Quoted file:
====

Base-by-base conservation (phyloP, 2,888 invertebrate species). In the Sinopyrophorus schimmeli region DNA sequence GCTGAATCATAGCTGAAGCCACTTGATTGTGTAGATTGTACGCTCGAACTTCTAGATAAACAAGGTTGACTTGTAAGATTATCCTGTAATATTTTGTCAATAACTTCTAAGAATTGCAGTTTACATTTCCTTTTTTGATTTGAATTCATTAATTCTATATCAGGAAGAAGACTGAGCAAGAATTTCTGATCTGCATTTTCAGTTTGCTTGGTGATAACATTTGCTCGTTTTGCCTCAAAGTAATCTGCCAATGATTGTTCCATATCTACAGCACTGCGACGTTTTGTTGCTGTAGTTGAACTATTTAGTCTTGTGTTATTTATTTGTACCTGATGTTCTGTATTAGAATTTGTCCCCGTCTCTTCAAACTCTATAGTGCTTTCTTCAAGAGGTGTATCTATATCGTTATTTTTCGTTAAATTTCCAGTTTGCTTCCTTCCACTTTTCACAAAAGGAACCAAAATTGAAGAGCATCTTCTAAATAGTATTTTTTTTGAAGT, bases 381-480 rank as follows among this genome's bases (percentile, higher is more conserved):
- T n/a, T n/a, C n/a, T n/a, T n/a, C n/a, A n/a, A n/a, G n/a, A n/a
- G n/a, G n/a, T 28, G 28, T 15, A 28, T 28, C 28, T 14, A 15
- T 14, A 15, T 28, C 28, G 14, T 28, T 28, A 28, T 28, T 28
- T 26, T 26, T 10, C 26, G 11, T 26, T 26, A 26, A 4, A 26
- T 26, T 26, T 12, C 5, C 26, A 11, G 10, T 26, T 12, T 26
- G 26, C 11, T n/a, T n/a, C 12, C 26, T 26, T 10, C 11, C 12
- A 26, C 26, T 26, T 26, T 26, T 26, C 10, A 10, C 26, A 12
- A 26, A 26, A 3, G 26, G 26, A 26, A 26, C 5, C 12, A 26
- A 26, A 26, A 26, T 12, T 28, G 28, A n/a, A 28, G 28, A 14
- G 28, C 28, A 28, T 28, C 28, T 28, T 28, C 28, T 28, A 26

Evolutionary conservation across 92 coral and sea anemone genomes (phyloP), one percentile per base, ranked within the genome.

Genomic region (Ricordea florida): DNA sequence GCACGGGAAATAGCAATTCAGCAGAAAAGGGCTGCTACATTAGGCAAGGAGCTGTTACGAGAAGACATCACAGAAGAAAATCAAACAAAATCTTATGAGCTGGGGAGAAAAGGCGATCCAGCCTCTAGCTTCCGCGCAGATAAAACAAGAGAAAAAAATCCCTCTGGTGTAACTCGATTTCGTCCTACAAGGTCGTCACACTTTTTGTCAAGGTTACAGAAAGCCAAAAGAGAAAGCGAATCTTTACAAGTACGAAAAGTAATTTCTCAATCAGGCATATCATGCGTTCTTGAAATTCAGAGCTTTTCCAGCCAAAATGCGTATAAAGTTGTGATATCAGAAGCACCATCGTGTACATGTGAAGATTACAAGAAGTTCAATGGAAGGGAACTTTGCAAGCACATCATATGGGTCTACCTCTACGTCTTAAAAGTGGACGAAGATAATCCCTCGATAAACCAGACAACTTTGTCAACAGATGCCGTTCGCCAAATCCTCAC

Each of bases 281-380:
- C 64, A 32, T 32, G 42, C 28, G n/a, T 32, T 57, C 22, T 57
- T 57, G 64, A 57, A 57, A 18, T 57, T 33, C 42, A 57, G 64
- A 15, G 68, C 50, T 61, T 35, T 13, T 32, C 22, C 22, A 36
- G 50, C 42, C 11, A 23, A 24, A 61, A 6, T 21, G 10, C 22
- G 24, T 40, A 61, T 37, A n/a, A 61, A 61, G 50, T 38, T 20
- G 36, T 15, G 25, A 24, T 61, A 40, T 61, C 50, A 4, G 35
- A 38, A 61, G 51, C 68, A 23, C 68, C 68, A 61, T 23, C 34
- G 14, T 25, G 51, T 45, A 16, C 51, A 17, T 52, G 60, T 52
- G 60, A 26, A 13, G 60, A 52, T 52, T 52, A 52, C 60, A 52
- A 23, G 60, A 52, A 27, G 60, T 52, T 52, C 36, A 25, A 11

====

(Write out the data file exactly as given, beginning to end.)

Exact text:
Base-by-base conservation (phyloP, 2,888 invertebrate species). In the Sinopyrophorus schimmeli region DNA sequence GCTGAATCATAGCTGAAGCCACTTGATTGTGTAGATTGTACGCTCGAACTTCTAGATAAACAAGGTTGACTTGTAAGATTATCCTGTAATATTTTGTCAATAACTTCTAAGAATTGCAGTTTACATTTCCTTTTTTGATTTGAATTCATTAATTCTATATCAGGAAGAAGACTGAGCAAGAATTTCTGATCTGCATTTTCAGTTTGCTTGGTGATAACATTTGCTCGTTTTGCCTCAAAGTAATCTGCCAATGATTGTTCCATATCTACAGCACTGCGACGTTTTGTTGCTGTAGTTGAACTATTTAGTCTTGTGTTATTTATTTGTACCTGATGTTCTGTATTAGAATTTGTCCCCGTCTCTTCAAACTCTATAGTGCTTTCTTCAAGAGGTGTATCTATATCGTTATTTTTCGTTAAATTTCCAGTTTGCTTCCTTCCACTTTTCACAAAAGGAACCAAAATTGAAGAGCATCTTCTAAATAGTATTTTTTTTGAAGT, bases 381-480 rank as follows among this genome's bases (percentile, higher is more conserved):
- T n/a, T n/a, C n/a, T n/a, T n/a, C n/a, A n/a, A n/a, G n/a, A n/a
- G n/a, G n/a, T 28, G 28, T 15, A 28, T 28, C 28, T 14, A 15
- T 14, A 15, T 28, C 28, G 14, T 28, T 28, A 28, T 28, T 28
- T 26, T 26, T 10, C 26, G 11, T 26, T 26, A 26, A 4, A 26
- T 26, T 26, T 12, C 5, C 26, A 11, G 10, T 26, T 12, T 26
- G 26, C 11, T n/a, T n/a, C 12, C 26, T 26, T 10, C 11, C 12
- A 26, C 26, T 26, T 26, T 26, T 26, C 10, A 10, C 26, A 12
- A 26, A 26, A 3, G 26, G 26, A 26, A 26, C 5, C 12, A 26
- A 26, A 26, A 26, T 12, T 28, G 28, A n/a, A 28, G 28, A 14
- G 28, C 28, A 28, T 28, C 28, T 28, T 28, C 28, T 28, A 26

Evolutionary conservation across 92 coral and sea anemone genomes (phyloP), one percentile per base, ranked within the genome.

Genomic region (Ricordea florida): DNA sequence GCACGGGAAATAGCAATTCAGCAGAAAAGGGCTGCTACATTAGGCAAGGAGCTGTTACGAGAAGACATCACAGAAGAAAATCAAACAAAATCTTATGAGCTGGGGAGAAAAGGCGATCCAGCCTCTAGCTTCCGCGCAGATAAAACAAGAGAAAAAAATCCCTCTGGTGTAACTCGATTTCGTCCTACAAGGTCGTCACACTTTTTGTCAAGGTTACAGAAAGCCAAAAGAGAAAGCGAATCTTTACAAGTACGAAAAGTAATTTCTCAATCAGGCATATCATGCGTTCTTGAAATTCAGAGCTTTTCCAGCCAAAATGCGTATAAAGTTGTGATATCAGAAGCACCATCGTGTACATGTGAAGATTACAAGAAGTTCAATGGAAGGGAACTTTGCAAGCACATCATATGGGTCTACCTCTACGTCTTAAAAGTGGACGAAGATAATCCCTCGATAAACCAGACAACTTTGTCAACAGATGCCGTTCGCCAAATCCTCAC

Each of bases 281-380:
- C 64, A 32, T 32, G 42, C 28, G n/a, T 32, T 57, C 22, T 57
- T 57, G 64, A 57, A 57, A 18, T 57, T 33, C 42, A 57, G 64
- A 15, G 68, C 50, T 61, T 35, T 13, T 32, C 22, C 22, A 36
- G 50, C 42, C 11, A 23, A 24, A 61, A 6, T 21, G 10, C 22
- G 24, T 40, A 61, T 37, A n/a, A 61, A 61, G 50, T 38, T 20
- G 36, T 15, G 25, A 24, T 61, A 40, T 61, C 50, A 4, G 35
- A 38, A 61, G 51, C 68, A 23, C 68, C 68, A 61, T 23, C 34
- G 14, T 25, G 51, T 45, A 16, C 51, A 17, T 52, G 60, T 52
- G 60, A 26, A 13, G 60, A 52, T 52, T 52, A 52, C 60, A 52
- A 23, G 60, A 52, A 27, G 60, T 52, T 52, C 36, A 25, A 11